But businesses are not run by computer programs, algorithms and machines. Businesses are run by people. And that’s why things aren’t always sane and rational in business.

Where computer programs blindly follow logic that’s coded into them, people follow their emotions. Where algorithms don’t decide what to do based on their emotional state, people do. And where machines aren’t afraid to try something new, people are.

When something doesn’t make sense to you, it’s because your assumptions about the underlying principles are wrong. If you see things that violate logic, it’s because logic isn’t the guiding principle. And if logic isn’t the guiding principle, the only other things that could be driving the irrationality are feelings and emotions. But if you think the solution is to make the irrational system behave rationally, be prepared to be perplexed and frustrated.

The underpinnings of management and leadership are thoughts, feelings and emotions. And, thoughts are governed by feelings and emotions. In that way, the currency of management and leadership is feelings and emotions.

If your first inclination is to figure out a situation using logic, don’t.  Logic is for computers, and even that’s changing with deep learning. Business is about people. When in doubt, assess the feelings and emotions of the people involved.  And once you understand their thoughts and feelings, you’ll know what to do.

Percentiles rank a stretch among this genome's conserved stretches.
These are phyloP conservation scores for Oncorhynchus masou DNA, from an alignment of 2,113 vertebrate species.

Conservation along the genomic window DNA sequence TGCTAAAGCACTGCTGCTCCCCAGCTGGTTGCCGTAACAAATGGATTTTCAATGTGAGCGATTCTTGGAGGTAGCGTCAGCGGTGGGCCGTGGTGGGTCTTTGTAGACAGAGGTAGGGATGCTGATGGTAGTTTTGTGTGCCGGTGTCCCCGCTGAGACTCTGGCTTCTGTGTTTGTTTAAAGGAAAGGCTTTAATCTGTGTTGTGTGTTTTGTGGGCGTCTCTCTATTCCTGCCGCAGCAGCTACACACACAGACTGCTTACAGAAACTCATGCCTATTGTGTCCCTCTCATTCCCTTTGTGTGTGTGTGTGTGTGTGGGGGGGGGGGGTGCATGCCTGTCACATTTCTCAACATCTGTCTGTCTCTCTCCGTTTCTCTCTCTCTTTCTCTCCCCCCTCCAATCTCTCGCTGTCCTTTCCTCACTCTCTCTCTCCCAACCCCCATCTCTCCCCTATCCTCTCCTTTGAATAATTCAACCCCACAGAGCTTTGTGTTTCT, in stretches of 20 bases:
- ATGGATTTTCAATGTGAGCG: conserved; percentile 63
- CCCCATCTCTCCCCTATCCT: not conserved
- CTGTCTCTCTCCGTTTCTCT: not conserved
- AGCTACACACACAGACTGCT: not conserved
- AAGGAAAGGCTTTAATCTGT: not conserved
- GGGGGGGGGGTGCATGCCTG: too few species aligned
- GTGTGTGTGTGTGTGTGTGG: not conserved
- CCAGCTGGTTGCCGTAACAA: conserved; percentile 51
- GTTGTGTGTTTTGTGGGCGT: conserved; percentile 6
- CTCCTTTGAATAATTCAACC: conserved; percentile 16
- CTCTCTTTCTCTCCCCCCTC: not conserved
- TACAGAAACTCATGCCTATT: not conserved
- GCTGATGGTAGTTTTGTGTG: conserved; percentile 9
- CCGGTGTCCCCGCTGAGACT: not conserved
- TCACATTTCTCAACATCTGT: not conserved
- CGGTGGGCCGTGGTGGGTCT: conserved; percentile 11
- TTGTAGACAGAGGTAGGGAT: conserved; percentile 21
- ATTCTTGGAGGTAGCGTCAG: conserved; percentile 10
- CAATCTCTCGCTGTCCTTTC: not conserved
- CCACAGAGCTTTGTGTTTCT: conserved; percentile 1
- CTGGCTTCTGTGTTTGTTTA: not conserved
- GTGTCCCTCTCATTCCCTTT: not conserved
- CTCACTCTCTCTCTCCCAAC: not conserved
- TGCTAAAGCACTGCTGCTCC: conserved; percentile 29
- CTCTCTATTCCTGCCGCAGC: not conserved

Business isn’t about algorithms. Business is about people. And people respond based on their emotional state. If you want to be a good manager, focus on people’s feelings and emotions. And if you want to be a good leader, do the same.

Image credit: Guiseppe Milo

As a leader, your response is your responsibility.

When you’re asked to do more work that you and your team can handle, don’t pass it onto your team.  Instead, take the heat from above but limit the team’s work to a reasonable level.

When the number of projects is larger than the budget needed to get them done, limit the projects based on the budget.

When the team knows you’re wrong, tell them they’re right. And apologize.

When everyone knows there’s a big problem and you’re the only one that can fix it, fix the big problem.

When the team’s opinion is different than yours, respect the team’s opinion.

When you make a mistake, own it.

When you’re told to do turn-the-crank work and only turn-the-crank work, sneak in a little sizzle to keep your team excited and engaged.

When it’s suggested that your team must do another project while they are fully engaged in an active project, create a big problem with the active project to delay the other project.

When the project is going poorly, be forthcoming with the team.

When you fail to do what you say, apologize.  Then, do what you said you’d do.

When you make a mistake in judgement which creates a big problem, explain your mistake to the team and ask them for help.

If you’ve got to clean up a mess, tell your team you need their help to clean up the mess.

When there’s a difficult message to deliver, deliver it face-to-face and in private.

When your team challenges your thinking, thank them.

When your team tells you the project will take longer than you want, believe them.

When the team asks for guidance, give them what you can and when you don’t know, tell them.

As leaders, we don’t always get things right.  And that’s okay because mistakes are a normal part of our work.  And projects don’t always go as planned, but that’s okay because that’s what projects do. And we don’t always have the answers, but that’s okay because we’re not supposed to. But we are responsible for our response to these situations.

When mistakes happen, good leaders own them. When there’s too much work and too little time, good leaders tell it like it is and put together a realistic plan. And when the answers aren’t known, a good leader admits they don’t know and leads the effort to figure it out.